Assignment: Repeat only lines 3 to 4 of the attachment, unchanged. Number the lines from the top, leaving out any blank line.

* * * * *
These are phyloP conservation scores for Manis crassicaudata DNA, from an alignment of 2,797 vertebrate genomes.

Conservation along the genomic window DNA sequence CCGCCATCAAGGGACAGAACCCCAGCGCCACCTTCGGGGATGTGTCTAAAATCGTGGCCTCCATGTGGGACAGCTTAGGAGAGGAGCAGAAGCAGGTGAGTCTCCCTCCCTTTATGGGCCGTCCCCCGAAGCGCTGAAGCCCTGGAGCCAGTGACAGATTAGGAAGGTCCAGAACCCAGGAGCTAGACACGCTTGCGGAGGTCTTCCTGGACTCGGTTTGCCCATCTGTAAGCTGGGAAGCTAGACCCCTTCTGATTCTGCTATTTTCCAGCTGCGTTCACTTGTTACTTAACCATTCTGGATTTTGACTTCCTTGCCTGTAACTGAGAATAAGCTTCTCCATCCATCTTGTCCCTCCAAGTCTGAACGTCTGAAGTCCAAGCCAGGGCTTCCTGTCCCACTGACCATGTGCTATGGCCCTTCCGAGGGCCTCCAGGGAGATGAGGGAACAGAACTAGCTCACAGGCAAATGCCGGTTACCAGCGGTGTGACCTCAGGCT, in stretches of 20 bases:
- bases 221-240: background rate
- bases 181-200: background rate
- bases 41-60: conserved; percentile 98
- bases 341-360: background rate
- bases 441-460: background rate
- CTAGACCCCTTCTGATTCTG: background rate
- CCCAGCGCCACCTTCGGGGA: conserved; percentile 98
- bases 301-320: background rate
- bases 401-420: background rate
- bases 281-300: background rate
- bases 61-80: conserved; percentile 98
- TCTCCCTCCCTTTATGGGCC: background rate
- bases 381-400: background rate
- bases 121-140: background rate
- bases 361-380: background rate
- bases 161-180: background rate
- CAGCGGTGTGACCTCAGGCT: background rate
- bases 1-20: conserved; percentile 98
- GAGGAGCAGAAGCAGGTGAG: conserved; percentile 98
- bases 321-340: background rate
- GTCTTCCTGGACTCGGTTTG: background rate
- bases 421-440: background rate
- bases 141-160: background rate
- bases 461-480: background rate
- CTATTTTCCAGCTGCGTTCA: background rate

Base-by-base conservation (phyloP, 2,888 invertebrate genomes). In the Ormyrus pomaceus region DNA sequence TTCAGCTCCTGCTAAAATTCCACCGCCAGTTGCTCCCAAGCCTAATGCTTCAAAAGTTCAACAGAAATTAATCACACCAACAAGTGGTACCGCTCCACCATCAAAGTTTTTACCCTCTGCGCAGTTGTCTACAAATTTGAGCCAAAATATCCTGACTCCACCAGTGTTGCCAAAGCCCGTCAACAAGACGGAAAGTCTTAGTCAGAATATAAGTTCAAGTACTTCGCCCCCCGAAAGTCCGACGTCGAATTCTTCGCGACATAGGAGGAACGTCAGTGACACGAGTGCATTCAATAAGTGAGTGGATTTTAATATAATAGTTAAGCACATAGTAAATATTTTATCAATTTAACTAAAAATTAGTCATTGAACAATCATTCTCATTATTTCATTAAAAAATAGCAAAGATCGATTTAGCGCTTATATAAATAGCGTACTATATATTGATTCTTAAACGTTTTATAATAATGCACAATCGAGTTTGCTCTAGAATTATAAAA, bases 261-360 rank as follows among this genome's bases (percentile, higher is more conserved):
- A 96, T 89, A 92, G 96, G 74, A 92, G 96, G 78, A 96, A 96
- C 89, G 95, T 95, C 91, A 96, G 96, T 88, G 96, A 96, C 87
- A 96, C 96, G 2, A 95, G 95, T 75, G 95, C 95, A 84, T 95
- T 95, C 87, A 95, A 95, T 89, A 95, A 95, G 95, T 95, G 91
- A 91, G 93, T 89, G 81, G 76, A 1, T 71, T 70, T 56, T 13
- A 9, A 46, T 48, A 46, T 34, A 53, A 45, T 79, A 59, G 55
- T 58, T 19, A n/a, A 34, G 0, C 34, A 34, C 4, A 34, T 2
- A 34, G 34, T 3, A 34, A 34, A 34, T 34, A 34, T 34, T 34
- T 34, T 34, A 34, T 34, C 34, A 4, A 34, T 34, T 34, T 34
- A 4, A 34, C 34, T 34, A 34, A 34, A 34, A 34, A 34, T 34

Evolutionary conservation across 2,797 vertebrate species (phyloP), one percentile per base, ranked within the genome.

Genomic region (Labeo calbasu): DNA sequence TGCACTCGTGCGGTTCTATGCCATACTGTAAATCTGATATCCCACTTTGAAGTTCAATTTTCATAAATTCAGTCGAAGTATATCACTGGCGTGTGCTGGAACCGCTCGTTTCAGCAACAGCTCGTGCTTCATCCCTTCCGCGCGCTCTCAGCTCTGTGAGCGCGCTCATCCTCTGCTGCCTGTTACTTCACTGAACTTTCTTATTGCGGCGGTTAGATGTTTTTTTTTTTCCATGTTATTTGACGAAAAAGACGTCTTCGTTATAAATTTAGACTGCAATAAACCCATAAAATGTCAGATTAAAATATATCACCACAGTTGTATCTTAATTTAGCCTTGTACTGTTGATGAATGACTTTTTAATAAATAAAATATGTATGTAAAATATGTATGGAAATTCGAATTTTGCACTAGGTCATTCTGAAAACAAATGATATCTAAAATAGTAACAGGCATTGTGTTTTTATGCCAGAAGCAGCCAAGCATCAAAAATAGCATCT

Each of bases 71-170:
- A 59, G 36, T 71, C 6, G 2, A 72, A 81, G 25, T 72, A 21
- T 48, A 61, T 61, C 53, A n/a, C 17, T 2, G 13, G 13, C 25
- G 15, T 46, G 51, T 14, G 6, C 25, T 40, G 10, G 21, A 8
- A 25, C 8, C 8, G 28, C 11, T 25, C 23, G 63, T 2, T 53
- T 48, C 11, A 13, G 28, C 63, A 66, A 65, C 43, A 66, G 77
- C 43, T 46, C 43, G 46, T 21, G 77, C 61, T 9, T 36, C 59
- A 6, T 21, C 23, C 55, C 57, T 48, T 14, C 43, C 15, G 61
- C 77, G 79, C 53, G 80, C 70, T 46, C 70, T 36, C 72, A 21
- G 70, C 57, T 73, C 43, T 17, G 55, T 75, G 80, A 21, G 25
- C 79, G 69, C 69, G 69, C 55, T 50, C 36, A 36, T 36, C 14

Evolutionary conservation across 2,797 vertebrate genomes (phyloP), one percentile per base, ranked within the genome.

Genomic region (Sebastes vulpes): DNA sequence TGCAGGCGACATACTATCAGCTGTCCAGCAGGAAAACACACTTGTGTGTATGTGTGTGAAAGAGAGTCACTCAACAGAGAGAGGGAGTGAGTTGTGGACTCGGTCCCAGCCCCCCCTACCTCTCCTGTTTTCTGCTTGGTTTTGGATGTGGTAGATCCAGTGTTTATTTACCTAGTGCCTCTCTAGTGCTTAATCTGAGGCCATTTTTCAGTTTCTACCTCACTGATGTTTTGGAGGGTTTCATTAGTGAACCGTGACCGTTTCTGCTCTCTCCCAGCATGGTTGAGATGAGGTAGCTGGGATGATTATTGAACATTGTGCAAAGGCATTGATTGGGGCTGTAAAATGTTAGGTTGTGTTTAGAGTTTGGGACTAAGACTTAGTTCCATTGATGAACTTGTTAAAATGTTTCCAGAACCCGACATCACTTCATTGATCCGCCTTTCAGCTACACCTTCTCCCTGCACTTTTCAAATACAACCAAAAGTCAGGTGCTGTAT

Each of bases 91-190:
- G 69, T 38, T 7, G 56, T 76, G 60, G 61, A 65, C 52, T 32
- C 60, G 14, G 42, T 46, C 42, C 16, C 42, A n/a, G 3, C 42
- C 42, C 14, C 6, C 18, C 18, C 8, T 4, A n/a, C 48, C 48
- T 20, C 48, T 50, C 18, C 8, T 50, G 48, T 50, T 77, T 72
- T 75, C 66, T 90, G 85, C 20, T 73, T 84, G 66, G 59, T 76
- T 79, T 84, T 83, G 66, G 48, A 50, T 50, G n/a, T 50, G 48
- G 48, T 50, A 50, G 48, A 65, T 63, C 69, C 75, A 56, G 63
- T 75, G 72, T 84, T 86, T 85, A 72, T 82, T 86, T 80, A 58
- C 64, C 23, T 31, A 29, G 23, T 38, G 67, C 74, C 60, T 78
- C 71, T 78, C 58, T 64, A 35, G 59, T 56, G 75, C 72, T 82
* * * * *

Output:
- bases 221-240: background rate
- bases 181-200: background rate